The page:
Starting day 9, our most lovely hosts for the night had set up a breakfast that was well worth the epithet Great. With such a warm welcome it was with somewhat heavy hearts that we left the city of Bremen, but we felt at the same time very much bodily and mentally refreshed and ready to carry on!
In the morning we welcomed Hannah to the group. She quickly became part of Cooperide after the regular introductory ceremony.
At our first water break for the day, soon after leaving Bremen, we came across a facility with large plastic animals displayed in the front garden (see picture). Plastic triceratops, gorillas and penguins stared us down and reminded us that these very distinct set of species are in fact close to becoming part of the same category: extinct. It is important to realise that the changing of the climate due to anthropogenic emissions of greenhouse gases is linked to local struggles for survival of some of these species as habitats diminish or degrades with changing climatic conditions. It is also important to note that the emissions in turn are a by-product of a system that rapidly expands (grows) in space. This effectively diminishes the likelihood of undisturbed habitats for animals other than humans. In short, we think that climate justice should also be served to other species whom have (as many social groups) for so long been marginalised or outright maltreated. They too must be realised as parts of the ecological system that is life and as real and deserving actors in the continuation of the economy.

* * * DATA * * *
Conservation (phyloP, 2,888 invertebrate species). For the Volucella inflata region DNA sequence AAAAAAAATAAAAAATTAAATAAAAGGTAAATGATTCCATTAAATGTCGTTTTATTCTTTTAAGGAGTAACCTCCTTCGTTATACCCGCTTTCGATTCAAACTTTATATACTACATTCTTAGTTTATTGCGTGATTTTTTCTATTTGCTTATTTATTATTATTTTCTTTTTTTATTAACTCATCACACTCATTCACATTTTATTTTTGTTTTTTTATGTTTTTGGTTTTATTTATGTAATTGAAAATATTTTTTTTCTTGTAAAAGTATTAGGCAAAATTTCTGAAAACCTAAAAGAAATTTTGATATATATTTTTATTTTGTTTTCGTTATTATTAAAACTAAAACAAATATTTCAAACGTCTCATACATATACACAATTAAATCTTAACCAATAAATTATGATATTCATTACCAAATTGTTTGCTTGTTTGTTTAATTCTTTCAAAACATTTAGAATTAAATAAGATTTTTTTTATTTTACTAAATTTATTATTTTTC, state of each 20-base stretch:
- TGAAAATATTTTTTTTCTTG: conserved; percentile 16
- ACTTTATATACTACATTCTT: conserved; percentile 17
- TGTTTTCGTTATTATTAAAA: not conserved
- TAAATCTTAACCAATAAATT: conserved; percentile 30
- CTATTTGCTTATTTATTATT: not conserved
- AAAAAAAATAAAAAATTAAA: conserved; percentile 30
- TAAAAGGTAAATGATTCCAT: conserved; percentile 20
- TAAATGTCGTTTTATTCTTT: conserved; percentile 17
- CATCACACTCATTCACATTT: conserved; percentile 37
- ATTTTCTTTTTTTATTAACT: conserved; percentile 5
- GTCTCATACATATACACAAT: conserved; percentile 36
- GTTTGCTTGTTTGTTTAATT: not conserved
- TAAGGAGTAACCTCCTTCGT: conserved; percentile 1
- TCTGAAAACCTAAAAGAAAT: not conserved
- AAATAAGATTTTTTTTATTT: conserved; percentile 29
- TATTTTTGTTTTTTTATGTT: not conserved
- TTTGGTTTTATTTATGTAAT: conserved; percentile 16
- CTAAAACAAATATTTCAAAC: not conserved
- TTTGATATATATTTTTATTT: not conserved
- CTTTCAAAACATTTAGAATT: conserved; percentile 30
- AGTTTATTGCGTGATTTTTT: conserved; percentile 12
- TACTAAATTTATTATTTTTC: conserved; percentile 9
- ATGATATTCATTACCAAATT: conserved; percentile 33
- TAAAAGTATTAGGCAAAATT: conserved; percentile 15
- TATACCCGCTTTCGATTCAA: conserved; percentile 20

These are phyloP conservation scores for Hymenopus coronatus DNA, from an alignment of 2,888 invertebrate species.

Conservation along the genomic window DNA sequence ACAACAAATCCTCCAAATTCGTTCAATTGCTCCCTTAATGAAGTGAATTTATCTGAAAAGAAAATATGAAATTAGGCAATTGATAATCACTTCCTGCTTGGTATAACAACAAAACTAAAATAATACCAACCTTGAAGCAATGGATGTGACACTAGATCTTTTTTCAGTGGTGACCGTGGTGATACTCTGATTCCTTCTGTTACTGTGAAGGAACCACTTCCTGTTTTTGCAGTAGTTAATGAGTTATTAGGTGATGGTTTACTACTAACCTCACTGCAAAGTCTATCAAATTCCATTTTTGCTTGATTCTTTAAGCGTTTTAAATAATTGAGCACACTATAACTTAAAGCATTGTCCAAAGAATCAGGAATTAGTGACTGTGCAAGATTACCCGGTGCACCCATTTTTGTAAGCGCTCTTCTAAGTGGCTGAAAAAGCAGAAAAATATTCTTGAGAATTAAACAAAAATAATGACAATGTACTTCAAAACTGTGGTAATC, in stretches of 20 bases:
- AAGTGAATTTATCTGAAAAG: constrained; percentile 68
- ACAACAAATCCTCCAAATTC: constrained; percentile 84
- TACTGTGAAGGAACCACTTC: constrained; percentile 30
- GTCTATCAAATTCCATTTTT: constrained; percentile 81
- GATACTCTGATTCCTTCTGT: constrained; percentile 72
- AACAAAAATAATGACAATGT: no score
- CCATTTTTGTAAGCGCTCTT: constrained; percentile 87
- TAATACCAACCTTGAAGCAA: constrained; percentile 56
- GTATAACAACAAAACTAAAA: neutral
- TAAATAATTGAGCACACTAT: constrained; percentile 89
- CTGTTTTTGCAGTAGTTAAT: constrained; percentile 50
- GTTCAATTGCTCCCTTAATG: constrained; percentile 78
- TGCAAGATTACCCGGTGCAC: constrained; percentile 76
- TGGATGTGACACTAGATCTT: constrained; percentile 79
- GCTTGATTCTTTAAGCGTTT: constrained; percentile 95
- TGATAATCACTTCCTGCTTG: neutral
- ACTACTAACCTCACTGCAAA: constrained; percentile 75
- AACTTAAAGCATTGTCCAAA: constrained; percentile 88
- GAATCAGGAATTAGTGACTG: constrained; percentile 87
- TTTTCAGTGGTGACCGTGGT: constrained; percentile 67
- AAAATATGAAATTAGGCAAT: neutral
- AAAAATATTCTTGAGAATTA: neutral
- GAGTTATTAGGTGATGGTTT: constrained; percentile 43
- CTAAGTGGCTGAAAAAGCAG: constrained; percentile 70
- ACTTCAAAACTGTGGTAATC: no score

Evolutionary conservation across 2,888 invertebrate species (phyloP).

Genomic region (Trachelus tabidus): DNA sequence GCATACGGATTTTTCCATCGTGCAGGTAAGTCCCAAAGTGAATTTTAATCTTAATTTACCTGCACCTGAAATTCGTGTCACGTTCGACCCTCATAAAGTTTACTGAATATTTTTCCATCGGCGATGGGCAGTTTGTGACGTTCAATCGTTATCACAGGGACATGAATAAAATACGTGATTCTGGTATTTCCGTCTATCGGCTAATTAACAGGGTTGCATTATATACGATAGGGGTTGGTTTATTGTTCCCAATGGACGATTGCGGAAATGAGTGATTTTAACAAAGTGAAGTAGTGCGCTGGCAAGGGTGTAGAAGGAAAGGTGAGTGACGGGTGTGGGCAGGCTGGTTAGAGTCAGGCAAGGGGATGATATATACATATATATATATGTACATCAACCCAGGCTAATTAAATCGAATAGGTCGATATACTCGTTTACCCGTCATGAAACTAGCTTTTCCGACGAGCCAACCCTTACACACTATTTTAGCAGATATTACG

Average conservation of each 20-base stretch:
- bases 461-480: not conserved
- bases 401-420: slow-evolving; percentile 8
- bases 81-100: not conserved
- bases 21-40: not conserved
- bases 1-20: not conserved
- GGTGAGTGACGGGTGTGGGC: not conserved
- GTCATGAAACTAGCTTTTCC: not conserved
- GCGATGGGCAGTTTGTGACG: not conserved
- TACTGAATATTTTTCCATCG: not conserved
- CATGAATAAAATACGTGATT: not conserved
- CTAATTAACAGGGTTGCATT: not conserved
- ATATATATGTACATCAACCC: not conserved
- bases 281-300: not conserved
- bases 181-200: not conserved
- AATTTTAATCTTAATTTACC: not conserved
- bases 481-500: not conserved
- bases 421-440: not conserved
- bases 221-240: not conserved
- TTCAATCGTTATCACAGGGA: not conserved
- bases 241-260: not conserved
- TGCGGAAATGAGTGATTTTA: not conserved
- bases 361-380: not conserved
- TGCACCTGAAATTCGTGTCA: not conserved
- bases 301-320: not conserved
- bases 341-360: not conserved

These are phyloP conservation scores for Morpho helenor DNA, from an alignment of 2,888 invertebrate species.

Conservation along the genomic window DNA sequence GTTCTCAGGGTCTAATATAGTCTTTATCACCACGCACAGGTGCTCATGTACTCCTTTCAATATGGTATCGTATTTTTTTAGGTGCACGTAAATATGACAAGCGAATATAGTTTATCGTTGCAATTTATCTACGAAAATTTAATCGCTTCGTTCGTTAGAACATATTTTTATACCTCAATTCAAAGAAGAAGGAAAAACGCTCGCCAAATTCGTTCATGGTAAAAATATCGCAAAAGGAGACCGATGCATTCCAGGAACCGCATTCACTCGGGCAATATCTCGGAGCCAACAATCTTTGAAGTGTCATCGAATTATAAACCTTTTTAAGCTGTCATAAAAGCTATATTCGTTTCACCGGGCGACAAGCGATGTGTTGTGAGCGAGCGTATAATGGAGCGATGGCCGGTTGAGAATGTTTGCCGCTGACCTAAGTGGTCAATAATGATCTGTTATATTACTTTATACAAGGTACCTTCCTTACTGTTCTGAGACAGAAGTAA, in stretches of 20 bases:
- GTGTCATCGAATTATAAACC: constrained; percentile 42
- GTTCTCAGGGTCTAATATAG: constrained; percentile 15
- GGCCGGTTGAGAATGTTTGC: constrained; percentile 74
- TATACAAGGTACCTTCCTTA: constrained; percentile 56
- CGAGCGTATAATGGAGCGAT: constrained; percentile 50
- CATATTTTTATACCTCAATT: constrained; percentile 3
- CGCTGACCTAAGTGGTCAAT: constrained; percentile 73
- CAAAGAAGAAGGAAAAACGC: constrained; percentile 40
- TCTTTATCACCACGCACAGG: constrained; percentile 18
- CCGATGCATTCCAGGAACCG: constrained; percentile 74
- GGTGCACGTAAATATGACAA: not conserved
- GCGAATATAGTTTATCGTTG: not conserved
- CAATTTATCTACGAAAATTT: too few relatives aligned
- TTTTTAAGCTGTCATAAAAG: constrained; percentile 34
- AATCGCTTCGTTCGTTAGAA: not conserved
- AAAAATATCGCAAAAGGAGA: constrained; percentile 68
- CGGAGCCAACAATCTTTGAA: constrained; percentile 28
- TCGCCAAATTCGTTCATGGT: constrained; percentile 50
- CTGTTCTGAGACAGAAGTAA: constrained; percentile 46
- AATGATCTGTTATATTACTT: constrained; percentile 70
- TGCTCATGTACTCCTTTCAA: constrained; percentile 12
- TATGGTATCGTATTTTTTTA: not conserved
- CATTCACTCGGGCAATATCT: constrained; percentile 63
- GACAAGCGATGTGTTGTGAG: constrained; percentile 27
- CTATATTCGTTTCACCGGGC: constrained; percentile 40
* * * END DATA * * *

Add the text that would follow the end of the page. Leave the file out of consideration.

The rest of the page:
We managed to arrive at the Biolandhof in Goldenstedt in time before thunder struck (by which time we were happily snuggled up in our sleeping bags in one of the barns). Just before then we had had a very interesting conversation together with our host about ecological farming, biogas and more (see next blog post (probably)).